Diversity and globalisation can often seem like the buzzwords of the century. Yet, as much as organisations are changing the way they do business, there are still uncertainties as to how this affects communication disciplines, including corporate affairs.
So how is a more global world is impacting communications and what this could mean for professionals in the future?
How globalisation is changing business
Globalisation integrates people, governments and organisations.
In broad terms, globalisation can be defined as the integration or collaboration of the world's people, organisations and governments. Whilst this certainly isn't a phenomenon occurring only in the 21st century – civilisations throughout history have exchanged values and goods – globalisation has taken on a new scale since World War II.
As a result, businesses can now access expanded markets and cheaper resources, something made even easier as trade barriers are eliminated. Ultimately, this breaking down of borders and barriers has revolutionised how the communication professionals approach their job.
How is communication affected?
With globalisation comes easier communication across continents and oceans, which in turn enables media and communication entities to deliver their message and services on a larger scale at effectively less cost. This new scope of working particularly affects specialists employed in a global organisation, putting them and their skill set to the test as the whole world watches.
Diversity is now a term as important as never before. Whilst corporate affairs personnel need to create emotional connections between consumer and brand, they also have to ensure they attract the best talent.
This is where it no longer works to claim open-mindedness yet continue functioning – and recruiting – the same way as 30-odd-years ago. In today's modern and globally connected business world, organisations that want success in the future need to deliberately seek out talent based on their skill sets, not their locality.
What does this mean for professionals?
A communication specialist's work is based around collaboration and creative thinking. It therefore is essential to go beyond preaching, but embracing diversity to attract those individuals inherently capable of taking on the demanding challenges of doing business globally.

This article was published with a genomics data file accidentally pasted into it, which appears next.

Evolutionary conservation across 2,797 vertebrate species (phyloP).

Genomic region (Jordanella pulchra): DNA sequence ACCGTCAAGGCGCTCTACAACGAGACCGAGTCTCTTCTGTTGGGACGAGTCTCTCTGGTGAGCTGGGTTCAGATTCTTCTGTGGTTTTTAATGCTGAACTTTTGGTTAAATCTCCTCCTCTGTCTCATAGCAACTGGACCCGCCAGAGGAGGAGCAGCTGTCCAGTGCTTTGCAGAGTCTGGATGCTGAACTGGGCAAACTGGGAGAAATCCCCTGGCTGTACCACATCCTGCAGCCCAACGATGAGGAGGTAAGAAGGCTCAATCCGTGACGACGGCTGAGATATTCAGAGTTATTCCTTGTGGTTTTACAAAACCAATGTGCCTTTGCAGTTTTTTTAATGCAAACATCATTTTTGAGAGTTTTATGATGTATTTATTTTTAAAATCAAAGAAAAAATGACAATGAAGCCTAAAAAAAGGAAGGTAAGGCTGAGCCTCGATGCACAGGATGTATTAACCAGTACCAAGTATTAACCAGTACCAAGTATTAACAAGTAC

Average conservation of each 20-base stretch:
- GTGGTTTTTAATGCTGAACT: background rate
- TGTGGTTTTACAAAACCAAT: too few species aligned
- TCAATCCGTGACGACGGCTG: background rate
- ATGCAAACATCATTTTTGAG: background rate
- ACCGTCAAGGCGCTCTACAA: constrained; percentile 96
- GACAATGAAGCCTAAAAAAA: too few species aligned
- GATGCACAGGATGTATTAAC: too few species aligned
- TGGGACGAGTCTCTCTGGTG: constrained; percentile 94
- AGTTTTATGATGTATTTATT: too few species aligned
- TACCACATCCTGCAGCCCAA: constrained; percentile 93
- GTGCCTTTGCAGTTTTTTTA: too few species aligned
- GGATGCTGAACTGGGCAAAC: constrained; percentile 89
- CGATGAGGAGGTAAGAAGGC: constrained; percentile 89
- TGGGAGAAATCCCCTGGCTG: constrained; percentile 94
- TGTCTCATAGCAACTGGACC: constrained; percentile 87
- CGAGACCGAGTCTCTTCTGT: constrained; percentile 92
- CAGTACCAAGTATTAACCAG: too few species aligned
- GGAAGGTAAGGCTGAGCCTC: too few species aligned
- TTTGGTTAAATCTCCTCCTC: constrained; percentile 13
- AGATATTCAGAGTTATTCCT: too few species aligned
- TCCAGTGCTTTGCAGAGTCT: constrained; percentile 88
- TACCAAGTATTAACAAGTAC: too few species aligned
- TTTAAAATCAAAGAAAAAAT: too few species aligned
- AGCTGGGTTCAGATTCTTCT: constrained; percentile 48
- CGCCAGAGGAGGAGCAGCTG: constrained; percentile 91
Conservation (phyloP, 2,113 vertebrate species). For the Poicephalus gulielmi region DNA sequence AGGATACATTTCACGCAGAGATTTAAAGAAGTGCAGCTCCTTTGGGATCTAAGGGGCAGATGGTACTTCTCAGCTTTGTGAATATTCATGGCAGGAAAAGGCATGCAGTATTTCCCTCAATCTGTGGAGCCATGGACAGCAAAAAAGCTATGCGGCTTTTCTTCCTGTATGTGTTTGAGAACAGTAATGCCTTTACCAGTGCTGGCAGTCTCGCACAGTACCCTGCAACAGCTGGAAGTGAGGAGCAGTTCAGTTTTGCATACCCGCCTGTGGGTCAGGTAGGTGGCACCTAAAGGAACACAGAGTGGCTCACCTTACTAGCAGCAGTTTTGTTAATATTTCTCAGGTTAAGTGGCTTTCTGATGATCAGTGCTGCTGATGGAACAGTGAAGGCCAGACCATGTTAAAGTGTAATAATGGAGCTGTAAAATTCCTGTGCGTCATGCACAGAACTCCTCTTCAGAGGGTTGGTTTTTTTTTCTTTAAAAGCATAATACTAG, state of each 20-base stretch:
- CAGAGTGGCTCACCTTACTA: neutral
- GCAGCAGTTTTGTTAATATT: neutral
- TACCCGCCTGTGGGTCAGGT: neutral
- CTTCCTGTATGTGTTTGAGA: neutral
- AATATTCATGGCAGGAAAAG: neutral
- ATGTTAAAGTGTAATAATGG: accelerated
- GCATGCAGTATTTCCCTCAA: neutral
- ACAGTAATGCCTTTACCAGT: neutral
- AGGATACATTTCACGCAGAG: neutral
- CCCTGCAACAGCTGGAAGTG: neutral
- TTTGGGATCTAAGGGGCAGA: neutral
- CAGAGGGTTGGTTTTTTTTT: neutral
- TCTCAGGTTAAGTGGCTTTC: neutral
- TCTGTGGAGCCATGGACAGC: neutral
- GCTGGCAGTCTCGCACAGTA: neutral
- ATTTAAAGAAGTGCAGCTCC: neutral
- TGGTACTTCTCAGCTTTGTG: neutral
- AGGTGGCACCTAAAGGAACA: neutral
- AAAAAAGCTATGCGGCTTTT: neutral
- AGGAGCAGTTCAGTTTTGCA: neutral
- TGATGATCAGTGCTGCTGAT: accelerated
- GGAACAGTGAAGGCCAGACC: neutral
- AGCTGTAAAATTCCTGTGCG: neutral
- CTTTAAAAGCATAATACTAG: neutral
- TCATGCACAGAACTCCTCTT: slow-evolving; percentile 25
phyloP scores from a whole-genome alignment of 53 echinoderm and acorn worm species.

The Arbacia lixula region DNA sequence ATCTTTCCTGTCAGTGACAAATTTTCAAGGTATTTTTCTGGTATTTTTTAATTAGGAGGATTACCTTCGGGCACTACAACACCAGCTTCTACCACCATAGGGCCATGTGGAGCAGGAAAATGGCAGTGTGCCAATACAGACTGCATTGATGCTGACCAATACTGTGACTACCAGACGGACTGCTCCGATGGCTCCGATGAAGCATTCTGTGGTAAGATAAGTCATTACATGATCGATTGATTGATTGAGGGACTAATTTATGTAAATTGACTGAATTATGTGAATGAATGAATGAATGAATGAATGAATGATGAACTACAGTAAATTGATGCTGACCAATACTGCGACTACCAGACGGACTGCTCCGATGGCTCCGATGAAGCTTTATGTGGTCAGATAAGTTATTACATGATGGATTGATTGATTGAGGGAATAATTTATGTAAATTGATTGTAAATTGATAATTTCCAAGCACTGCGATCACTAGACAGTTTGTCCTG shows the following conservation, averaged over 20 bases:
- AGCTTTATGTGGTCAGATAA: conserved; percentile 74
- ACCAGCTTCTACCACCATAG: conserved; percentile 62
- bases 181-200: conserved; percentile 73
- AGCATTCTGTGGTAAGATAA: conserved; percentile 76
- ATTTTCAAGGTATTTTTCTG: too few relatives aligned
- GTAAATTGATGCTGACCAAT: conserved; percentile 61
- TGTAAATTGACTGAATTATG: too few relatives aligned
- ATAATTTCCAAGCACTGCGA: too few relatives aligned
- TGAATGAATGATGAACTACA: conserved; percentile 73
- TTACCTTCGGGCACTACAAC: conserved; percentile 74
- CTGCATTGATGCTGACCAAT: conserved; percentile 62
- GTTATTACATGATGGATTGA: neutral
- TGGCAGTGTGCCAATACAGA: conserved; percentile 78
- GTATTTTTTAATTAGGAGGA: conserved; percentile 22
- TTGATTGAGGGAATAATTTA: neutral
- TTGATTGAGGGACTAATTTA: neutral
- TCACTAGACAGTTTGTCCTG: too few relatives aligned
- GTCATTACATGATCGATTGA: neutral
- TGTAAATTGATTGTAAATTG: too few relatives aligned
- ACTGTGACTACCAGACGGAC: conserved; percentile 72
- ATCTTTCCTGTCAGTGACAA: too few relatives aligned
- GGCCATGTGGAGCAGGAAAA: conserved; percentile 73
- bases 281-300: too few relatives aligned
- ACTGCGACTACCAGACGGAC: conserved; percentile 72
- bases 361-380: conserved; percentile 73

Consider how Red Bull approaches their communication and marketing strategy. Whilst the Austrian company is perceived by many Americans, for example, as local, they run their events and campaigns throughout the entire world. Their ads, too, have a global feel, whilst local communities can benefit from the exposure.
What might the future look like?
To be successful in the future, corporate affairs need to fully embrace the fact that global consumer demands and business environments require going beyond generic communication approaches. Whilst global access to talent, resources and markets is set to continue holding importance, focusing on local environments with this holistic mindset can be the critical point of difference.
We can therefore expect to see more campaigns and communication approaches like Red Bull's, where the world is seen as one big opportunity, with localised events and campaigns providing opportunities for highly targeted messages.
Whilst we are still battling with generational differences attitudes towards the work environment and how best to do business are changing. Skilled communication professionals will take the opportunity of a closer-nit world to leverage local knowledge and convey their messages in a creative and holistically thinking way.
Of course, businesses need to first find the right talent to lead the way into this global communications future. This is where specialised recruitment agencies may help. Reach out to our team to talk about taking your communications to the next level with the right expert.